My "image" was what I was on the air. That was the true me. What they saw is what they got. That was the way I wanted to be with everybody. Many didn't give me a chance from the get-go. After all, I put my pants on one leg at a time, don't I? At worst, I'm very human. I would have appreciated that kind of respect. I always thought news people were supposed to be fair.
Tragedy that is haunting...
Now, about Dan Jameson, one of the greatest tragedies in broadcasting in my memory. Dan was one of, if not THE, best sports anchors I've ever had the good fortune to work with. He followed my advice when I told him about a sportscaster I worked with in Houston in 1959. That sports anchor adlibbed everything. You already know we didn't have teleprompters while I was at WAAY TV and keeping eye contact with the audience was one of those "not easy" thingees. Dan was worried about that. I suggested he just ad lib it all from notes. Dan always concentrated completely on his job (except when he mooned the weatherman every once in a while during the weathercast) and knew every important sports story and event of each day. He also was encyclopaedic about sports history, rules and strategies. He followed my advice and was outstanding on the air. HOWEVER! Some idiot said the audience like/dislike balance was on the negative side. I got that when I came back to Huntsville in 1978 or so as news director/prime anchor at the station down the hill, channel 48.
I tried to hire Dan as sports director. Dan wanted a chance at anchoring. I said, "fine, let's get you in as co anchor on the ten." I knew he had bigger markets in mind. I was there to straighten out some familial problems and planned to leave within 3 months. I figured Dan would be excellent as my replacement. I wouldn't have left the station in a lurch and they would have a valid competitor for MD and that "other" station. The manager wouldn't hire him and I was about ready to leave anyway. So, the manager put his own station in the lurch. I like to think, though, that I had MD, Magid and a few others there worried for a while. I noticed they hired a new news director within a month of my first appearance on Channel 48. I had approached Wally Jones to do the weather and Ed to come join my "over the hill gang." There were many other strategies that I shared with channel 48. So much for winning strategies, eh?
Anyway, back to Dan. I was impressed with his versatility, wide learning and interests. He read Broadcasting magazine from cover to cover, so I knew he filled the bill for one of my greatest compliments for real professionals in this business. He was a BROADCASTER. Dan also kept very well informed on current events and processes. He was very eclectic and it showed. He also had a strong sense of duty. I knew those qualities would help win audiences. Too bad the manager was so myopic. I met that manager again on a tour of all the tv and production facilities in the country. It was in Atlanta, where I was also meeting with Ted Kavanau, chief of CNN Headline news. The manager was belligerant and made a couple of remarks that only gentlemen can take without lashing back. Dan went on anyway. He eventually landed an weekend anchor job in Nashville while night managing a hotel during the week. He was totally devoted to his family. Perhaps all the pressure got to him and his marriage and he eventually reportedly took his own life. I still wonder how a man of his physical stature could hang himself with a necktie caught in a door. He was about 6 feet 3 tall and had to weigh in the mid 200's. Dan also had an ego strength that isn't conducive to suicide. Perhaps it ALL finally got to him, but I have often thought that he might have had something on somebody who didn't want the kind of exposure he was capable of doing. If I'm right, it just drives home the point that there's great risk, obvious and hidden, in being a journalist, specially as visible as television news anchors and reporters. I know he would have worked hard at being a journalist. We weren't as close buddies as he and Ed were, but when I went back to Huntsville, he honored me with the time he had left after visiting his children, usually right after I finished the 10 pm news on channel 48. I treasure those times and still mourn the big guy. Those of us who knew him and those who didn't get to know him, as Ed says, stole his talent as much as we could and were better as a result. By the way, that "bio" written by Dan that MD put on this website, I hope you realize, was strictly for laughs. Dan's wit and satire was world class. I just wish we could have worked together again when I was at that competing station in Huntsville. I'm convinced he'd still be alive and a curmudgeon on CNN or 60 minutes. I also suspect if half our strategies were put into effect, WAAY TV and that other station would have fewer viewers than nintendo.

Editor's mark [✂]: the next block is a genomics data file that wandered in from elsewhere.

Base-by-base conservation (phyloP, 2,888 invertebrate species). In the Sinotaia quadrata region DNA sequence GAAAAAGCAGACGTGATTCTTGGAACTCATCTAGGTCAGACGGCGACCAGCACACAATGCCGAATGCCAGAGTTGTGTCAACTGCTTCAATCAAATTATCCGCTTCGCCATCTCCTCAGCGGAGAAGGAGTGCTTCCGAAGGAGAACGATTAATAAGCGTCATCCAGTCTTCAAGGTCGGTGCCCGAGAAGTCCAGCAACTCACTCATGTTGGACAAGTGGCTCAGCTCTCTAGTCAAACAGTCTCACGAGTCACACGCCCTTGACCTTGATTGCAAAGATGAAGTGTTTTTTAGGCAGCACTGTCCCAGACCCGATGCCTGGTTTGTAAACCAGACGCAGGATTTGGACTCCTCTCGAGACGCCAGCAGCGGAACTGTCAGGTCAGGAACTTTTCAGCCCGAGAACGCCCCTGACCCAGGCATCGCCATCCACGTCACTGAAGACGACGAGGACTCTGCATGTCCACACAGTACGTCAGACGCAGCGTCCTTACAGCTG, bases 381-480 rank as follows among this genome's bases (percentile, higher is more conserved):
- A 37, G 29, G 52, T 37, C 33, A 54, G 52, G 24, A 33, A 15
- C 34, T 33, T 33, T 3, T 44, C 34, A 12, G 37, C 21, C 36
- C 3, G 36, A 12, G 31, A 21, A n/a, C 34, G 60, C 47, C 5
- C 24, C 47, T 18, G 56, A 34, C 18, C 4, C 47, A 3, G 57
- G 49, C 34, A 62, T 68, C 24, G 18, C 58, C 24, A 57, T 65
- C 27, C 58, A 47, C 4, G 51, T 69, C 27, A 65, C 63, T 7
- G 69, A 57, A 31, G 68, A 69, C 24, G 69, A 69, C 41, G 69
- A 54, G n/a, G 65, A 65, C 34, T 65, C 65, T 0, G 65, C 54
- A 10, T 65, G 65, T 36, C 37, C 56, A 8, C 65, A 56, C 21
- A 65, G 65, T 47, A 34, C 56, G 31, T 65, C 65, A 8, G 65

More about Ed Sisson
Have I talked about Ed? Well, here's more. Ed called me in Mobile to see if I might be interested in joining him. I was keeping an open mind at the time, already with offers from San Antonio and Los Angeles. Yeah, I know. We all make stupid mistakes, but I wanted to be as close to my then estranged family as I could. Huntsville was 8 hours from Mobile. I could work better at reconciliation at best (and worst as it turned out) and at worst, could see my two children more often. One of the things I like about Ed is his detailed descriptions and analyses. He talked about the negatives as well as the positives.